Oregon Republicans Flee Climate Bill, Police Follow
Oregon republicans fled their state rather than do anything to stop the climate crisis. The state republicans abrogated their duties as elected officials and ran away since they don't have the votes to stop a landmark bill that would make Oregon the second state to adopt a cap-and-trade program to curb greenhouse gas emissions, as Vice News reported.
Oregon Gov. Kate Brown, a democrat, who will sign the bill into law once it is passed, ordered the state police to apprehend the Republican lawmakers who fled the Capitol. Although Oregon State Police can force any senators they find into a patrol car and bring them back to the Capitol, the police intend to use polite communication and patience rather than force, the agency said in a statement, according the AP.
In addition to the threat of police action, the senate Republicans will start facing a $500 fine for everyday they refuse to attend to state business starting Friday.
"The Senate Republicans have decided to abandon their duty to serve their constituents and walk out," Gov. Brown said in a statement on Thursday, as The Hill reported. "The Senate Democrats have requested the assistance of the Oregon State Police to bring back their colleagues to finish the work they committed to push forward for Oregonians." She added that it "is absolutely unacceptable that the Senate Republicans would turn their back on their constituents who they are honor-bound to represent here in this building."
The rhetoric around the walk out has heated up as a Republican state senator made an ominously threatening statement to police.
"Send bachelors and come heavily armed," said Republican state senator, Brian Boquist, to the superintendent of the Oregon State Police, as the New York Times reported. "I'm not going to be a political prisoner in the state of Oregon. It's just that simple."
Under the proposed measure, Oregon would cap greenhouse gas emissions and auction off pollution allowances for every ton of carbon industries plan to emit. The limit will then lower gradually to wean businesses off of fossil fuels: Under the legislation, the state would reduce emissions to 45 percent below 1990 levels by 2035, and 80 percent below 1990 levels by 2050, according to the AP.
Democrats claim the law will both lower emissions and drive investment toward low-income and rural communities that need to adapt to the climate crisis. The measure has the support of environmental groups, farmworkers and some trade unions, according to the AP.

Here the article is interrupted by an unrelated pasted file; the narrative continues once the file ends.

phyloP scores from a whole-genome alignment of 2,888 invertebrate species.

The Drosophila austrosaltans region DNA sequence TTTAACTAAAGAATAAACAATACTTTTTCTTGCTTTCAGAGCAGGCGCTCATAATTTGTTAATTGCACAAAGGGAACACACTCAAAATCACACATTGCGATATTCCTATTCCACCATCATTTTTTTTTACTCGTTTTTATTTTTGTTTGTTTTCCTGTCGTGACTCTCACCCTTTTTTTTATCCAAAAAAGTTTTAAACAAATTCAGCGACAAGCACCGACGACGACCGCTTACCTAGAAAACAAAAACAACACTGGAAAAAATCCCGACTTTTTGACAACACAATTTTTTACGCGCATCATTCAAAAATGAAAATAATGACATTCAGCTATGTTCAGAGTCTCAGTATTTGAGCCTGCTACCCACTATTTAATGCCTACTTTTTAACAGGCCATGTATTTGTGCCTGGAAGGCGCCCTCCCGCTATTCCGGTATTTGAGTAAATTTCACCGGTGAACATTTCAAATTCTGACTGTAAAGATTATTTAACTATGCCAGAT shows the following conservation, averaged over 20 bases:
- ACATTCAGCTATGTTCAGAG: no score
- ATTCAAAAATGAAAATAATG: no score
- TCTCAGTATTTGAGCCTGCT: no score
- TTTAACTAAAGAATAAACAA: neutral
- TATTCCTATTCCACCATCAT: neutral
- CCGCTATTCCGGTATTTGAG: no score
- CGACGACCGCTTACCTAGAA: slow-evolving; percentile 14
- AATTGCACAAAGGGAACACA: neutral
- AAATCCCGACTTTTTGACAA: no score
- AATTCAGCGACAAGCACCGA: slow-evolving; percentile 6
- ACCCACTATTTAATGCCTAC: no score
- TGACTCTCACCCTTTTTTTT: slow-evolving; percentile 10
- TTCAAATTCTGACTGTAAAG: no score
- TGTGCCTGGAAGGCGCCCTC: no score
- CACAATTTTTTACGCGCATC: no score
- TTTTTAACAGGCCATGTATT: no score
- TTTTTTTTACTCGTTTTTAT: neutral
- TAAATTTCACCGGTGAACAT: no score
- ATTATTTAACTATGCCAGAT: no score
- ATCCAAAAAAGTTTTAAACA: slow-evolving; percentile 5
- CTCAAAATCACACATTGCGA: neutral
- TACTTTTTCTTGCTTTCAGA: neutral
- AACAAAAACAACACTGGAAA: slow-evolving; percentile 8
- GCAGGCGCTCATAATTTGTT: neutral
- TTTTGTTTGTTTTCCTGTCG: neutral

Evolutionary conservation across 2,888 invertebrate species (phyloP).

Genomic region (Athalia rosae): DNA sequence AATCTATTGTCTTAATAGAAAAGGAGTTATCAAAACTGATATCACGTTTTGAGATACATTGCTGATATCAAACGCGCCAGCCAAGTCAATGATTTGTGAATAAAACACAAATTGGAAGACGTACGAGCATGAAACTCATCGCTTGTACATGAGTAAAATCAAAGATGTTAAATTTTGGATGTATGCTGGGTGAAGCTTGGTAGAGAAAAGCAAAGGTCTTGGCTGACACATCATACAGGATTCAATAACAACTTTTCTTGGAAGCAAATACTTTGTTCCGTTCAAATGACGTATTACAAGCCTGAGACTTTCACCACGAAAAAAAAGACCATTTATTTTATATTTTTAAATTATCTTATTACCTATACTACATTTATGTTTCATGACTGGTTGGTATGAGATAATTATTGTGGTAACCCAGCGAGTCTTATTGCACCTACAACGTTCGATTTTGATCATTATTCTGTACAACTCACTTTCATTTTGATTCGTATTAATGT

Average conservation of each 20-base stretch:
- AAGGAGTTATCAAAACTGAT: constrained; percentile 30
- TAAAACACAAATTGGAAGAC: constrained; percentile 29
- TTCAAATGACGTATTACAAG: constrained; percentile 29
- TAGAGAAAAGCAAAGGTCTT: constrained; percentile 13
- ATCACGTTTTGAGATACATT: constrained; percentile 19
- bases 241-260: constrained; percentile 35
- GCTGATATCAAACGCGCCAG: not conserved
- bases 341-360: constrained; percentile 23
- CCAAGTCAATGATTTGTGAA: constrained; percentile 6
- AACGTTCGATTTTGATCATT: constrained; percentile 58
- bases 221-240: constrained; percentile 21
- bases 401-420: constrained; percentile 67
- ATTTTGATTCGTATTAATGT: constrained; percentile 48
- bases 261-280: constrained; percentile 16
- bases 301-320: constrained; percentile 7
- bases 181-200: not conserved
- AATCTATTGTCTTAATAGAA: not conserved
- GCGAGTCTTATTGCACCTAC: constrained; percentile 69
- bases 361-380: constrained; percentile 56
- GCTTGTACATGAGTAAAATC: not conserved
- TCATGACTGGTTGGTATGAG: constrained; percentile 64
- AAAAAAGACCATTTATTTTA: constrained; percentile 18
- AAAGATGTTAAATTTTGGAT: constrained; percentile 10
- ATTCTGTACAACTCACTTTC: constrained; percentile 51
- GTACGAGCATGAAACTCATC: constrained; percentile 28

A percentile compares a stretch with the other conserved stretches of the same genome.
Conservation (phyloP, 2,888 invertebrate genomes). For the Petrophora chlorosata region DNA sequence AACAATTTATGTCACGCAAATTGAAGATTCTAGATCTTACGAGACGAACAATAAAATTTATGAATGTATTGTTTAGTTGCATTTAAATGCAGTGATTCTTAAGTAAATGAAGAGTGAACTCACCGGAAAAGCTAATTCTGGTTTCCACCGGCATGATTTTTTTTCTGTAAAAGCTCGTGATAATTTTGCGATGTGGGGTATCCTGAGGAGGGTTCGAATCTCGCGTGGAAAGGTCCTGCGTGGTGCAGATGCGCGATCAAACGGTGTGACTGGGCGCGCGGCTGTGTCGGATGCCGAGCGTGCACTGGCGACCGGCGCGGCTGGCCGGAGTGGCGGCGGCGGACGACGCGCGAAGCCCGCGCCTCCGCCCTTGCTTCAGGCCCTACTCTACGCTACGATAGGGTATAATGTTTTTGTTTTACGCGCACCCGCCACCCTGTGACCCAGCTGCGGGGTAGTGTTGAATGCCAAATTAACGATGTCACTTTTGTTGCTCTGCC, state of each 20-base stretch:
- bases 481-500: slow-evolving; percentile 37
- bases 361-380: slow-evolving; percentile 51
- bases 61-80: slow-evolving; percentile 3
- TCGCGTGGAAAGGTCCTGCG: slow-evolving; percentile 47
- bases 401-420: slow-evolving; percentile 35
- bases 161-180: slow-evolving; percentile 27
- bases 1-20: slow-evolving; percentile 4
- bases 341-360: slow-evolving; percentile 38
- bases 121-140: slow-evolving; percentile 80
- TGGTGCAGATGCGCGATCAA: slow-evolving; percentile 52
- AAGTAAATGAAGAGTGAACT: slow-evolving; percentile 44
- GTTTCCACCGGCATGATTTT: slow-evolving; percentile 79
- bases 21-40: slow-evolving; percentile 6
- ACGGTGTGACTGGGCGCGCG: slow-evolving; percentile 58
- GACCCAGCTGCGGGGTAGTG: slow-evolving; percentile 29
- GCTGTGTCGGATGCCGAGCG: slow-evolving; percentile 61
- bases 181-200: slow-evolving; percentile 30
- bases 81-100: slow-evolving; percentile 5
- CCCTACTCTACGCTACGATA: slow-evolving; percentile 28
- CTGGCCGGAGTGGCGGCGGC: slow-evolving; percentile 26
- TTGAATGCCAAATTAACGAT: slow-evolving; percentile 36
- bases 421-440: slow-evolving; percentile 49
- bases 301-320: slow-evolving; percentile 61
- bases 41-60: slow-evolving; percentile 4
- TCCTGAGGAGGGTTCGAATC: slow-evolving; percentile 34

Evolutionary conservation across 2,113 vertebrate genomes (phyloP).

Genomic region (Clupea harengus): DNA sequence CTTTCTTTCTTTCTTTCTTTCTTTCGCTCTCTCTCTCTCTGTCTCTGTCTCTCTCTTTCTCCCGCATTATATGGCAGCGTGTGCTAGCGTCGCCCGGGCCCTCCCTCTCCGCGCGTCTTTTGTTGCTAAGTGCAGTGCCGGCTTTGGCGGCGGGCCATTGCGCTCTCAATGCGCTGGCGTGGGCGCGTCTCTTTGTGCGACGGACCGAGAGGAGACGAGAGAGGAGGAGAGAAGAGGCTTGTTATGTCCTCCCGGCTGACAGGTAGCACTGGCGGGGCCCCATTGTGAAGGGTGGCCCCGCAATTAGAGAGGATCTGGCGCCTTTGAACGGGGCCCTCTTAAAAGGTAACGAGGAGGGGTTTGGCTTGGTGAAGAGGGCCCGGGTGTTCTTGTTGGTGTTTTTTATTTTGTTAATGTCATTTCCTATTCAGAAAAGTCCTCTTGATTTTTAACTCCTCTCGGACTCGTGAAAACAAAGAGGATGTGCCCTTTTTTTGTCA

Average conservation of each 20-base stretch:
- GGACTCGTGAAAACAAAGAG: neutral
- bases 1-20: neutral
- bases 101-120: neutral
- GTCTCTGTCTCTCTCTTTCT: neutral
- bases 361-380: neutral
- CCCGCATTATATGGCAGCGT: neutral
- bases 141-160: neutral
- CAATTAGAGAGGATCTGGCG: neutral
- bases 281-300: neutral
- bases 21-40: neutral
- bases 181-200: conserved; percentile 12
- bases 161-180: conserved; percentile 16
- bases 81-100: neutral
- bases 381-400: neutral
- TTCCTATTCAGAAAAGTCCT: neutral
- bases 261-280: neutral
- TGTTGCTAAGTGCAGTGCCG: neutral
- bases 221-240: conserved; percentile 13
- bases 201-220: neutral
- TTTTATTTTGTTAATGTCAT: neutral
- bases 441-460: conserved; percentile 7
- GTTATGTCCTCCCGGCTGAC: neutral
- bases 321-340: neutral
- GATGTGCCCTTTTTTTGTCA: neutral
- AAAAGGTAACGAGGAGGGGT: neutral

The Republicans are demanding a state referendum for the voters to decide, while Democrats want to take action. When the negotiations fell to pieces, the Republicans walked out so the legislature does not have enough lawmakers present to call a vote, according to Vice News.
This is the second time in six weeks that Oregon Republicans have stopped Senate business with a walkout. Last month, Republicans walked out to block a school funding tax package. That standoff lasted four days, until the governor granted concessions by agreeing to table legislation on gun control and vaccine requirements, as the AP reported.
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By Jeff Masters, Ph.D.
Earth had its second-warmest year on record in 2020, just 0.02 degrees Celsius (0.04°F) behind the record set in 2016, and 0.98 degrees Celsius (1.76°F) above the 20th-century average, NOAA reported January 14.
Figure 1. Departure of temperature from average for 2020, the second-warmest year the globe has seen since record-keeping began in 1880, according to NOAA. Record-high annual temperatures over land and ocean surfaces were measured across parts of Europe, Asia, southern North America, South America, and across parts of the Atlantic, Indian, and Pacific oceans. No land or ocean areas were record cold for the year. NOAA National Centers for Environmental Information
Figure 2. Total ocean heat content (OHC) in the top 2000 meters from 1958-2020. Cheng et al., Upper Ocean Temperatures Hit Record High in 2020, Advances in Atmospheric Sciences
Figure 3. Departure of sea surface temperature from average in the benchmark Niño 3.4 region of the eastern tropical Pacific (5°N-5°S, 170°W-120°W). Sea surface temperature were approximately one degree Celsius below average over the past month, characteristic of moderate La Niña conditions. Tropical Tidbits
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